RCL A Epiphany 7
Leviticus 19:1-2 and 9-18, Psalm 119:33-40, 1 Corinthians 3:10-11 and 16-23, Saint Matthew 5:38-48

The road we Christians travel appears to be rising with the Lessons we are given today. That road’s grade is rising as we work our way through the Sermon on the Mount. The road steepens and steepens as Jesus gives his signature teaching and preaching about the Kingdom of God.

In the First Lesson, the Lord tells Moses to tell the Israelites, “You shall be holy, for I the Lord your God am holy.”[1] That’s a pretty high bar. The First Lesson today may be found in the Holiness Code, Leviticus Chapter 17 through Chapter 26, in which the Lord enjoins the Israelites over and over again to be holy. And, just as often, the Lord gives concrete examples of how they may be holy. In today’s lesson, harvesters are told not to harvest every gleaning. They are to cut their profits by leaving gleanings to be gathered by the poor and the alien.

In the Gospel today, Jesus enjoins his disciples to “Be perfect, therefore, as your heavenly Father is perfect.”[2] Being perfect is not easy to do. But Saint Matthew records the word perfect. It is worth noting that in the only parallel to this passage in the Gospels, in Saint Luke, the word is not perfect: the word is merciful.

We can be perfect, as Jesus says, by loving our enemies and praying for those who persecute us. If that makes us perfect, perfection is reachable. We can love our enemies and pray for our persecutors. Those things are within the human compass. They are not easy. We may prefer to do them not. But we are able to do them.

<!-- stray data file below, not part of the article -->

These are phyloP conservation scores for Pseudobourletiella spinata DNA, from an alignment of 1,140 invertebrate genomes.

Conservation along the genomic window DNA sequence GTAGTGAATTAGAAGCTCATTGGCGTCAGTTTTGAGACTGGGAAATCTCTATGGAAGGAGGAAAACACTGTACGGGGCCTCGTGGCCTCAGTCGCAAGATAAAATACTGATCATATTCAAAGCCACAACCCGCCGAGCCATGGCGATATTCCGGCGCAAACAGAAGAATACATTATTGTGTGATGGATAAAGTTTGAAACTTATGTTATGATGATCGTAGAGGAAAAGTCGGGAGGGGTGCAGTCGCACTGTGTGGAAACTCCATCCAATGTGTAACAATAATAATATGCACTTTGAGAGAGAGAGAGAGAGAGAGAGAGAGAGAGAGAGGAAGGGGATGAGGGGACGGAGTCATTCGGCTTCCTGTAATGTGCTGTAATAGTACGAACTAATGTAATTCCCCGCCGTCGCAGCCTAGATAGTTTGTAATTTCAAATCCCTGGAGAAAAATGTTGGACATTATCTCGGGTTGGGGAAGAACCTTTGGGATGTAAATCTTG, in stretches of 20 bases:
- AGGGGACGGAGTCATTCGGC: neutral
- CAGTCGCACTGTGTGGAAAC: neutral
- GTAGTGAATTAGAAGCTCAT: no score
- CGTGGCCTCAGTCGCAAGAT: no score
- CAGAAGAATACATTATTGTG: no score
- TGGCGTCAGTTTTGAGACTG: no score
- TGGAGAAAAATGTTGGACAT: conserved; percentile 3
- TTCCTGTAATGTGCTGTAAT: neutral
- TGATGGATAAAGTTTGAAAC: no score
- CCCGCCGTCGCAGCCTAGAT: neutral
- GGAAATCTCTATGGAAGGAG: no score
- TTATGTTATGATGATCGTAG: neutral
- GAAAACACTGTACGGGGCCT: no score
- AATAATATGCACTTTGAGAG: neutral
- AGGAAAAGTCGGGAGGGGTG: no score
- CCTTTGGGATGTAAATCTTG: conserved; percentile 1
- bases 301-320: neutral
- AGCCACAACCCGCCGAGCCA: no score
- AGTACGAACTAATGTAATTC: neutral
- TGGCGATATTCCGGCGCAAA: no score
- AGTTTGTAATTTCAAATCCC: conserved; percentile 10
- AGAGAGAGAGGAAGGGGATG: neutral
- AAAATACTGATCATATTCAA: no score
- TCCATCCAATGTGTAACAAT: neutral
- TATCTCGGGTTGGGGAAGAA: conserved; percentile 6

If you are like me, you begin to see how unrelenting Jesus is. He sets a standard within the human compass, and he expects us to meet the standard. I think we shall have to wait a very long time if rather than do what he commands we wait for him to give us a pass. The pass, I believe, will not be forthcoming.

He may not ever let us off the hook we have selected for ourselves. He may let us stay on that hook, whatever it is, for a very long time. His counsel to be perfect shows how very much he wants us to follow him off of that hook.

The good news, of course, is that Jesus asks us to do nothing that we cannot do. He asks us to do nothing that he was not willing to do or that he did not do himself. Lying within each one of us are the freedom and the power to be what he wants us to be, to be the best that we humanly can be. All we have to do is to take up our cross, and follow him.

[1] Leviticus 19:1.

[2] Saint Matthew 5:48.

Advertisements